Radar Golf promises the Holy Grail for hackers: No more lost golf balls
My game is improving. The south side of 80 is just around the next bend, and 90 is usually only viewed through my rearview mirror.
I still have bad days. Very bad days. Days when I stop counting strokes and start reckoning my round in golf balls lost versus golf balls found. If I come out on the plus side, I’m happy.
The hacker’s eternal lament is not posting a snowman on the 6th hole, but rather losing a ball. The worst is losing a brand new ball when you SAW it land, and you swear you KNOW where it is. I know golfers (some well-to-do ones at that) who will not give up on that wayward ProV1 even if the next group is waiting on the tee, the woods are strewn with poison ivy, and lightning is striking all around.
Enter RadarGolf, makers of golf balls that can be tracked down by even the most curmudgeonly duffer.
The USGA-conforming RadarGolf balls have implanted in them pinhead-sized microchips. Golfers using these balls carry a handheld tracking device that beeps increasingly more loudly as it nears the ball. So if you slice one into the high cotton, you just switch on the handheld device and make like Spock with his tricorder.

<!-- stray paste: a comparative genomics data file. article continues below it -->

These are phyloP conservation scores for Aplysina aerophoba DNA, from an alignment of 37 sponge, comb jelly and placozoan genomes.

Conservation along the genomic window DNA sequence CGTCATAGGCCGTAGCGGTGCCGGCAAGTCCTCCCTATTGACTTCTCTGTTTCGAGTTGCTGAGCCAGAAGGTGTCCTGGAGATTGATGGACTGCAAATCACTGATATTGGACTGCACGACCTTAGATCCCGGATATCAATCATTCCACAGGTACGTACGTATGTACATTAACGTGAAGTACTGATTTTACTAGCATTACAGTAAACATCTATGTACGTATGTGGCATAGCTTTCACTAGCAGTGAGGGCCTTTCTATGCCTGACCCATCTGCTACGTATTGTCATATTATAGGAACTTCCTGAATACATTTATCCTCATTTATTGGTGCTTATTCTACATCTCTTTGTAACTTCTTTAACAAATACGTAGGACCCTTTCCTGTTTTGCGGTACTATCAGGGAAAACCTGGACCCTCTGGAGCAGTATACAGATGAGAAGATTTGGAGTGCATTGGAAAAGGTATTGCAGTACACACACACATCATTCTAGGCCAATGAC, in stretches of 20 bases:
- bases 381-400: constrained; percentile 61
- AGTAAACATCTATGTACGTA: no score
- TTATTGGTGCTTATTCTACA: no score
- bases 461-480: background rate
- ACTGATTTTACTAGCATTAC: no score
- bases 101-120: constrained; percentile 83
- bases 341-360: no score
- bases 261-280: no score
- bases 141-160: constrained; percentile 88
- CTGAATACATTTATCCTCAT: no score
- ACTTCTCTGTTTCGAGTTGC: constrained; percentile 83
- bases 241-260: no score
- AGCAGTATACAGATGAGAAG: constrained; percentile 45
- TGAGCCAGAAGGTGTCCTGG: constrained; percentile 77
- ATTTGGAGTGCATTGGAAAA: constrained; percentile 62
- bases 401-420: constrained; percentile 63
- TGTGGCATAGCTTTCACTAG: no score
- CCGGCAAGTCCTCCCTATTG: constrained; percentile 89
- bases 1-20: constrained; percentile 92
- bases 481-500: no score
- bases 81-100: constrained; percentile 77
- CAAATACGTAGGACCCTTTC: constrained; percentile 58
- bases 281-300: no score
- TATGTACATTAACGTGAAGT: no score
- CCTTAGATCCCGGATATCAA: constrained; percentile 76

For $249, the errant and irritated among us can purchase the RadarGolf System, which includes the handheld device and a carrying case for it, a dozen RadarGolf balls, two sleeves for those balls that will shield them from the tracking device (so you don’t just keep finding your golf bag), batteries, training manual and DVD.
RadarGolf balls are allowed for play in rounds to be submitted for handicap, but not for USGA tournament play. But if you think about it, being able to locate your ball during a regular round using this device will likely lower your handicap over time. Then, if you use that handicap in a tourney where you cannot use the device, your net score might suffer.
Of course, it doesn’t help to know exactly where at the bottom of the pond your ball drifted down to rest, so you can still lose balls. And my biggest concern would be tearing up the covers of the RadarGolf balls with my wedges. During the course of a round, I’ll go through a few balls, even if I don’t lose one (which is still a rarity). With RadarGolf balls costing $40 a dozen (separately from the System) they’re cheaper than some big name brands, but more expensive than most duffers are willing to pay.
Of course, it would almost be worth it to have the RadarGolf System on hand to lend to some of those guys who spend more time on the golf course in the woods than Daniel Boone.
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